Scientists say a single unusually cold season altered the course of history for one American reptile. The green anoles who survived the winter of 2014 were those who could stand the cold—a trait they passed on to their offspring. The researchers published their findings in the journal Science.
The green anole, Anolis carolensis, also known erroneously as the American chameleon, is a vibrant little lizard that makes its home in the southeastern U.S. and Caribbean. Its range extends from Texas as far north as Oklahoma. This is unusual for reptiles, whose cold-blooded bodies typically restrict them to balmier climates.
To find out how the anoles were managing it, Shane Campbell-Staton, now of the University of Illinois, paid visits to five scattered populations in 2013. He collected samples and a few live lizards from each group to test their DNA, gene expression, and tolerance for low temperatures.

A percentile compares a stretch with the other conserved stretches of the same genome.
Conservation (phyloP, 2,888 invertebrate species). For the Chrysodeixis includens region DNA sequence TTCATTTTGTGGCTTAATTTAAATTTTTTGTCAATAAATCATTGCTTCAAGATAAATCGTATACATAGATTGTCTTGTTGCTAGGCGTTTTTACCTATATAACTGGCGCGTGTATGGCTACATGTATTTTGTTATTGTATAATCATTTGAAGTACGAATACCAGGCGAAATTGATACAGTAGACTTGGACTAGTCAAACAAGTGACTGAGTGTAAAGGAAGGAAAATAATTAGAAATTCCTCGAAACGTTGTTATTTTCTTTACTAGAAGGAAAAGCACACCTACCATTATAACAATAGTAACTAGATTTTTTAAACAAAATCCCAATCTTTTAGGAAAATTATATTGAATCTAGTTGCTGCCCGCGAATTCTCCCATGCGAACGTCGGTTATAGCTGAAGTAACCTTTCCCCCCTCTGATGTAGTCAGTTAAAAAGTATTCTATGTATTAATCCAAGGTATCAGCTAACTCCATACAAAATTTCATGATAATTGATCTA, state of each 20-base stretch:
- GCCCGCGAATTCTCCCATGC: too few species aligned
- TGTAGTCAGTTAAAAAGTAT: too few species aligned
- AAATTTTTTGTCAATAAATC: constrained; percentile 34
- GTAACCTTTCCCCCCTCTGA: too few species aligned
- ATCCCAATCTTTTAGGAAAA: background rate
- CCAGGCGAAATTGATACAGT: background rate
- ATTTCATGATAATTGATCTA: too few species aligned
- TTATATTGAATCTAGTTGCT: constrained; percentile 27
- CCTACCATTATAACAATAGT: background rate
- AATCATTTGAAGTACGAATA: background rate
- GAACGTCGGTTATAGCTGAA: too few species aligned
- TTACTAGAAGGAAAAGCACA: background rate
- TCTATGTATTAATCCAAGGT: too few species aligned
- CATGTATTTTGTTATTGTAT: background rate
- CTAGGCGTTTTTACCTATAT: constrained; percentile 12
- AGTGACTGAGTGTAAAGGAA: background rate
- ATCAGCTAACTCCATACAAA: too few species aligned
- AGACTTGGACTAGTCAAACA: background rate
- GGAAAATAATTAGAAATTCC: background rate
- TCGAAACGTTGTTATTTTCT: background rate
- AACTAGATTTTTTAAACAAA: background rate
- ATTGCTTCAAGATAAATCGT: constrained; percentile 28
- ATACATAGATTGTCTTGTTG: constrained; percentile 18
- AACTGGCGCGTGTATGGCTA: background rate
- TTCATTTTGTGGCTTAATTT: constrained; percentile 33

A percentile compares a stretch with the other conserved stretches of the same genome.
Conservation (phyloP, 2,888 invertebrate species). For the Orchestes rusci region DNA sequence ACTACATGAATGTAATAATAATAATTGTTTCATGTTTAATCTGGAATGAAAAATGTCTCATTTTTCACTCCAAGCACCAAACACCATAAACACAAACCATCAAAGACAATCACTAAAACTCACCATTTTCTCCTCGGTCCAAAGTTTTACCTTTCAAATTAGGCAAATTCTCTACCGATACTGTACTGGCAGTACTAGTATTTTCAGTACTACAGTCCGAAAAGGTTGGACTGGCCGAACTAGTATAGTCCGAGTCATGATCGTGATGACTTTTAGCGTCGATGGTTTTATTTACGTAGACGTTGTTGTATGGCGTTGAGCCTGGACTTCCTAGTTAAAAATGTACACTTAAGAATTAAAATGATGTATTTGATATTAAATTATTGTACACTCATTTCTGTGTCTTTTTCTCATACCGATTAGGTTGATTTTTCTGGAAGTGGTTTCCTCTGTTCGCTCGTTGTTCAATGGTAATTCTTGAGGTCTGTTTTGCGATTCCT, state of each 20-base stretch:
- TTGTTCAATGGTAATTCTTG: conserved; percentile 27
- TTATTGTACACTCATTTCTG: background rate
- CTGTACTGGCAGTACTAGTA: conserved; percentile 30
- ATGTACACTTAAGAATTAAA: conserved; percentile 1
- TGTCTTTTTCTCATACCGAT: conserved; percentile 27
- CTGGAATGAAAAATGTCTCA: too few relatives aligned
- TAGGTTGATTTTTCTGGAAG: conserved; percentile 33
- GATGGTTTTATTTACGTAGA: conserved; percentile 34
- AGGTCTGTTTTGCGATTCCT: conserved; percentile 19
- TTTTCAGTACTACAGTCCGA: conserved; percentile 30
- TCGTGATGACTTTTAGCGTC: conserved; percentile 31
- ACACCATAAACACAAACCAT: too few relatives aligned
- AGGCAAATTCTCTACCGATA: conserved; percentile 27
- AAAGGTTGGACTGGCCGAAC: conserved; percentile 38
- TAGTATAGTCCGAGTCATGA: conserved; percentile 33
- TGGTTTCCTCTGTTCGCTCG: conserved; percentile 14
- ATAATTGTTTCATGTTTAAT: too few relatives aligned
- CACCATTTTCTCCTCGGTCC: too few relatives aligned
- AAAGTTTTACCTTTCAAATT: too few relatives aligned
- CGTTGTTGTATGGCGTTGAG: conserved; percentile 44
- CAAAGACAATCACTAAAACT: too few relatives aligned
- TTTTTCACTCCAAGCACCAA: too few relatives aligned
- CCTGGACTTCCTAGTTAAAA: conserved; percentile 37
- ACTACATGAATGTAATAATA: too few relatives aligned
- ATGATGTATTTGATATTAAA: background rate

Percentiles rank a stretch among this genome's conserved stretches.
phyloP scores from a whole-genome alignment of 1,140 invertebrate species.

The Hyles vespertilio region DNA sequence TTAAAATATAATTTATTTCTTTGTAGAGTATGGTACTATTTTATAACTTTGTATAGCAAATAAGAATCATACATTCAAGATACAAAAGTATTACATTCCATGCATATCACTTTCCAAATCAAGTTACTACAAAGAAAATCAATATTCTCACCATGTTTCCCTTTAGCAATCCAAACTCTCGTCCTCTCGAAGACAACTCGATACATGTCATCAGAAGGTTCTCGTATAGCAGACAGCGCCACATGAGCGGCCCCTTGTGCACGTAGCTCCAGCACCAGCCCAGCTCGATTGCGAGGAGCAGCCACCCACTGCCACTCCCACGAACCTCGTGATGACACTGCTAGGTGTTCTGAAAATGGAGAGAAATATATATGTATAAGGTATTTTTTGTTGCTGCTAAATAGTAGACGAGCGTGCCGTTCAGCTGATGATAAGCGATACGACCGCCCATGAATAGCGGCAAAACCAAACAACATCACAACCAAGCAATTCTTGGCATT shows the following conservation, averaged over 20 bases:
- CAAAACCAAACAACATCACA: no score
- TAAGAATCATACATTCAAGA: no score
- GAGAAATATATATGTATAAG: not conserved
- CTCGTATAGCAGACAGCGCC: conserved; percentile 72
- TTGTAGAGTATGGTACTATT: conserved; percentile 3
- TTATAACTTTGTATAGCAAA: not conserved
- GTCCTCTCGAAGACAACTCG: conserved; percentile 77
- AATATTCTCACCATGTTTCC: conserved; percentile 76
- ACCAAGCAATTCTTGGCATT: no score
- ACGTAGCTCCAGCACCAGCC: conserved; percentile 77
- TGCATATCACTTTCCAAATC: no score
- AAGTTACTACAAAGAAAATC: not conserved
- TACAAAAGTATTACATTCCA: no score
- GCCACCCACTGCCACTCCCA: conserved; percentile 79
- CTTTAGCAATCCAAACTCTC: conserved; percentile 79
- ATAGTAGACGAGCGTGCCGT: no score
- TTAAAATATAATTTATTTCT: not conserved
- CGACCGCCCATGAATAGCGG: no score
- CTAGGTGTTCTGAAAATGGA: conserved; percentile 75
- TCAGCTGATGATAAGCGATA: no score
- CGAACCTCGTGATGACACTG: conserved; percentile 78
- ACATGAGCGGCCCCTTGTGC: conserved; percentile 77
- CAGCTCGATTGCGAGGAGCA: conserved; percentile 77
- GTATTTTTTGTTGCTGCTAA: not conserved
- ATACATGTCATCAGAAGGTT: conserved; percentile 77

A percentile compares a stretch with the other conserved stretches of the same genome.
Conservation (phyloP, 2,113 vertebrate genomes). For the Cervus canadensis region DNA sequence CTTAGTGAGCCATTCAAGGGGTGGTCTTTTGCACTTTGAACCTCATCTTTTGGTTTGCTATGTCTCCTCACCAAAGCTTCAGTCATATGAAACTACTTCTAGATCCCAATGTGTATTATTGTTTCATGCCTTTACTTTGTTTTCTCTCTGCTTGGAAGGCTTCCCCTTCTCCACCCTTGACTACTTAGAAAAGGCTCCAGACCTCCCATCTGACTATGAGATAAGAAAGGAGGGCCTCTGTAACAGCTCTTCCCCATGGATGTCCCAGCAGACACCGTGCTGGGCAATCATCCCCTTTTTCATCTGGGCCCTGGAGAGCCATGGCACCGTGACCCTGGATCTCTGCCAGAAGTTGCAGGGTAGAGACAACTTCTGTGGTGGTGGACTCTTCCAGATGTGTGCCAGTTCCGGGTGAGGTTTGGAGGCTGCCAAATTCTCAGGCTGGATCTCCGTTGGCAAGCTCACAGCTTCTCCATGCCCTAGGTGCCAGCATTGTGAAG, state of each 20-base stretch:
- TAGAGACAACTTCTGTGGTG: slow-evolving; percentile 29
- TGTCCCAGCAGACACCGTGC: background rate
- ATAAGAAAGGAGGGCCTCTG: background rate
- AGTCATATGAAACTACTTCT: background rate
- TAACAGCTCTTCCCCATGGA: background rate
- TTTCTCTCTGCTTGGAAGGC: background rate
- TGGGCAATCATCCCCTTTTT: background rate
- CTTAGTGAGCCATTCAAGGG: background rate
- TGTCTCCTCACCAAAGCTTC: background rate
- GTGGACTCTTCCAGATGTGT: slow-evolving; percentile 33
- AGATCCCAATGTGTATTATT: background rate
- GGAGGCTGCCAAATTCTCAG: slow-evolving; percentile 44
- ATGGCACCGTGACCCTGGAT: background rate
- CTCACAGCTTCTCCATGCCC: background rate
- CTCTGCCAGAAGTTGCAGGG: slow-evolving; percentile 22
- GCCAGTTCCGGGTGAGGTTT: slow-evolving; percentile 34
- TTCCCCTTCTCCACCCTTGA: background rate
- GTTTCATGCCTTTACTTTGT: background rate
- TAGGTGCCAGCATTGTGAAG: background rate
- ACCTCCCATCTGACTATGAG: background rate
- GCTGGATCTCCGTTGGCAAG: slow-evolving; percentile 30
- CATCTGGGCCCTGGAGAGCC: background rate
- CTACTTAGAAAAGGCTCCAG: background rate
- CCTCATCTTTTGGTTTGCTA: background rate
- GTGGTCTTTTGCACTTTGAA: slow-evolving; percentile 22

He found a fair amount of variation between lizard communities. Those in Oklahoma had clearly evolved to handle the weather there, while specimens from further south couldn't take the cold.
Satisfied with his data and findings, Campbell-Staton prepared to wrap up the project.
Then winter came. You may remember the winter of 2014, when a polar vortex created record-breaking low temperatures and wrought terrible storms across the U.S., including in anole territory. Campbell-Staton couldn't help but wonder how—or if—the cold-intolerant lizards had survived.
The next spring and summer, he and his colleagues made another circuit through anole country and collected more samples. The Oklahoma families hadn't fared too poorly. But down south, things had clearly changed. The genetic code of Texan lizards looked more like their northern cousins, and individuals were far better at handling a chill.
The research team realized that the brutal winter had killed off most of the cold-intolerant lizards, leaving behind only those who happened to have genes more like their northern cousins'. Those lizards reproduced, creating new generations of cold-ready individuals.
But that's not necessarily a good thing.
"One might think, 'Oh, they responded! They're better now,'" Campbell-Staton said in a statement. "But selection always comes at a cost, which is death, basically. It may be that the animals that did not survive this storm had the genetic variants to survive a heat wave, or a drought, or some other extreme event. And now those lineages are essentially gone."